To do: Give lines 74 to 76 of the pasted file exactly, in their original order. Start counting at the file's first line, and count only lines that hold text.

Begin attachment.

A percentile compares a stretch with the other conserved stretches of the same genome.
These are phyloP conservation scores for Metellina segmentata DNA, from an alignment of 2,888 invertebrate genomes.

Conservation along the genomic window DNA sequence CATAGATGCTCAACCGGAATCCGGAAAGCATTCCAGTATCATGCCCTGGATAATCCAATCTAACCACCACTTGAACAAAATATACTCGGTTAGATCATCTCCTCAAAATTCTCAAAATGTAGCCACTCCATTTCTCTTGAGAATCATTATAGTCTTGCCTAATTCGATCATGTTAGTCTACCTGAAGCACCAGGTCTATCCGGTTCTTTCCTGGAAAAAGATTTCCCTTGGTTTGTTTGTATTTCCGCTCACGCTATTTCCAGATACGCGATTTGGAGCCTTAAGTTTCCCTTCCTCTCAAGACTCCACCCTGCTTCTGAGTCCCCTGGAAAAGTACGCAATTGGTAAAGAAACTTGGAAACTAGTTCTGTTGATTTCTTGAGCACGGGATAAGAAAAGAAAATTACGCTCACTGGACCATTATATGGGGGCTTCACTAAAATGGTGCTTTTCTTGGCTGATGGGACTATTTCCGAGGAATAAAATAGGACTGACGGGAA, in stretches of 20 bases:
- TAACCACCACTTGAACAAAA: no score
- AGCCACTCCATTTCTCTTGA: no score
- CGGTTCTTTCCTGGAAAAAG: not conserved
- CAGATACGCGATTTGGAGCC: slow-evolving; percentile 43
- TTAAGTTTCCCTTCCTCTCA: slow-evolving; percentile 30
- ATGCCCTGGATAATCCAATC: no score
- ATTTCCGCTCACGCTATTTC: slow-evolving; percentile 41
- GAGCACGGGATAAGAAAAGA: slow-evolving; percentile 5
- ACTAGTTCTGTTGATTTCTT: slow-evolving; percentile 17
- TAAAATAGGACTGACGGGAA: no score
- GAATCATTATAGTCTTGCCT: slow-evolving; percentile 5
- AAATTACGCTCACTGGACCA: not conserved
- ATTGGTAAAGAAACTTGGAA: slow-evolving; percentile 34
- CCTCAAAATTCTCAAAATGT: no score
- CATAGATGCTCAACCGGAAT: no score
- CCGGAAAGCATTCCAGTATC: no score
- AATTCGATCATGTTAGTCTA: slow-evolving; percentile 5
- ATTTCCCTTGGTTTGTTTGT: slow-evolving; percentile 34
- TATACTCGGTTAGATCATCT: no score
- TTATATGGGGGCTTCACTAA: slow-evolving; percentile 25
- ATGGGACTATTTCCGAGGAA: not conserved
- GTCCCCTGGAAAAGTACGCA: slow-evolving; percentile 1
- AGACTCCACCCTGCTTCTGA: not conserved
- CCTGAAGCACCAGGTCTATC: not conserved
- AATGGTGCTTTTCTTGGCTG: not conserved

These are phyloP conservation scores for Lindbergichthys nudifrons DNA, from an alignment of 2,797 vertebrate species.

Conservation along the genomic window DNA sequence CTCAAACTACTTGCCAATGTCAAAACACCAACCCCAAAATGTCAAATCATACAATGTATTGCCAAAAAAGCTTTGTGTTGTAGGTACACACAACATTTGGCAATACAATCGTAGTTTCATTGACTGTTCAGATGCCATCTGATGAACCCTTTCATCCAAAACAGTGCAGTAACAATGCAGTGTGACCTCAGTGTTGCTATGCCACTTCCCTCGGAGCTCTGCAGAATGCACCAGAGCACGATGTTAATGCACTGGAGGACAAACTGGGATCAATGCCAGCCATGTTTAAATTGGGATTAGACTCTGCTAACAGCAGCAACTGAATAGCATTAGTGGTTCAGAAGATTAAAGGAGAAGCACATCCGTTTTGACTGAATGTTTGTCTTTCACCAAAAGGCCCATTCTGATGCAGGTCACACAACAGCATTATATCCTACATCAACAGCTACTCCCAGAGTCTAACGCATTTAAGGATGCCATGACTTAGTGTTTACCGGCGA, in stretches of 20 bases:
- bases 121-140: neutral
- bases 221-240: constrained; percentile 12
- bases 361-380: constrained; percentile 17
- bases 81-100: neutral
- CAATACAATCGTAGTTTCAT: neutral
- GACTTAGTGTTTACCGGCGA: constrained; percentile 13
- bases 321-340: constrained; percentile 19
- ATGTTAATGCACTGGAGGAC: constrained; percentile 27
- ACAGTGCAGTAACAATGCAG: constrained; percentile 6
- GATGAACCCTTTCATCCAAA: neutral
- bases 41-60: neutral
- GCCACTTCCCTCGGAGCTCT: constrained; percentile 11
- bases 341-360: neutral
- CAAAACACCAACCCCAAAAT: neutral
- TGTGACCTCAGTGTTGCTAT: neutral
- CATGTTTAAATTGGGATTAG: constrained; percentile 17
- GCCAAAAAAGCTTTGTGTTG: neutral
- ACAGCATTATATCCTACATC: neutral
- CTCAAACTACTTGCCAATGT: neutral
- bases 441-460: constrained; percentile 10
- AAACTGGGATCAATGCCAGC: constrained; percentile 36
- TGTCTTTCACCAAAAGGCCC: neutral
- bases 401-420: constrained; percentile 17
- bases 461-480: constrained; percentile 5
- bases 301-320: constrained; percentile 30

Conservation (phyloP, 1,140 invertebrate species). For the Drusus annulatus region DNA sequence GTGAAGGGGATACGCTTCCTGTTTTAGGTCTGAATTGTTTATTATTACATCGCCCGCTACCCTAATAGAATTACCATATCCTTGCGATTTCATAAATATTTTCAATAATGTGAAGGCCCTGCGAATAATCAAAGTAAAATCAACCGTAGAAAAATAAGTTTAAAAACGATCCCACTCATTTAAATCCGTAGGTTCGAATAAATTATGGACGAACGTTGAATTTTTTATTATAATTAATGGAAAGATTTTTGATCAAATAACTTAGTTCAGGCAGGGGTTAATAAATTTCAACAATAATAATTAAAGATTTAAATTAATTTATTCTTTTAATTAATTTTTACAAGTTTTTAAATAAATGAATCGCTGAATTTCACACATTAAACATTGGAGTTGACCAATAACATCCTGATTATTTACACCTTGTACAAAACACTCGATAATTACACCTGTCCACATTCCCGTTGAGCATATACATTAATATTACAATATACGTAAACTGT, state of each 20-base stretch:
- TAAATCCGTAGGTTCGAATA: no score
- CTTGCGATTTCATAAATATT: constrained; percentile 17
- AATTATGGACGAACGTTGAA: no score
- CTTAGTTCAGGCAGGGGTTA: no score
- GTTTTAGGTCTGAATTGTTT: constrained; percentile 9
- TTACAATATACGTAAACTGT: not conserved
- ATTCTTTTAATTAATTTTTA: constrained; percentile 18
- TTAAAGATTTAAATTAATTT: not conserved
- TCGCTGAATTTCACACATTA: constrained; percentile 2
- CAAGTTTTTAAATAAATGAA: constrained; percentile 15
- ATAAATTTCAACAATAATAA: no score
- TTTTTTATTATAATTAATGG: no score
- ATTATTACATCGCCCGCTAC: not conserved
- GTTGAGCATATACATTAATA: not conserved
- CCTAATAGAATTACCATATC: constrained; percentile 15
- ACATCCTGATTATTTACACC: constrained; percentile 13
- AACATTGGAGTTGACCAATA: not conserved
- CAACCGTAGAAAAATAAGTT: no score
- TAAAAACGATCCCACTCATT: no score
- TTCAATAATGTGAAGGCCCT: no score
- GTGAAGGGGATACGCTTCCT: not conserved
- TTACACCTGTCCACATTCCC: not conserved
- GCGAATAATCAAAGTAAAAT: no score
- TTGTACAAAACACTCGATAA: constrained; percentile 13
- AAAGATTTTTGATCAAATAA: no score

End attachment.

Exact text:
- CAACCGTAGAAAAATAAGTT: no score
- TAAAAACGATCCCACTCATT: no score
- TTCAATAATGTGAAGGCCCT: no score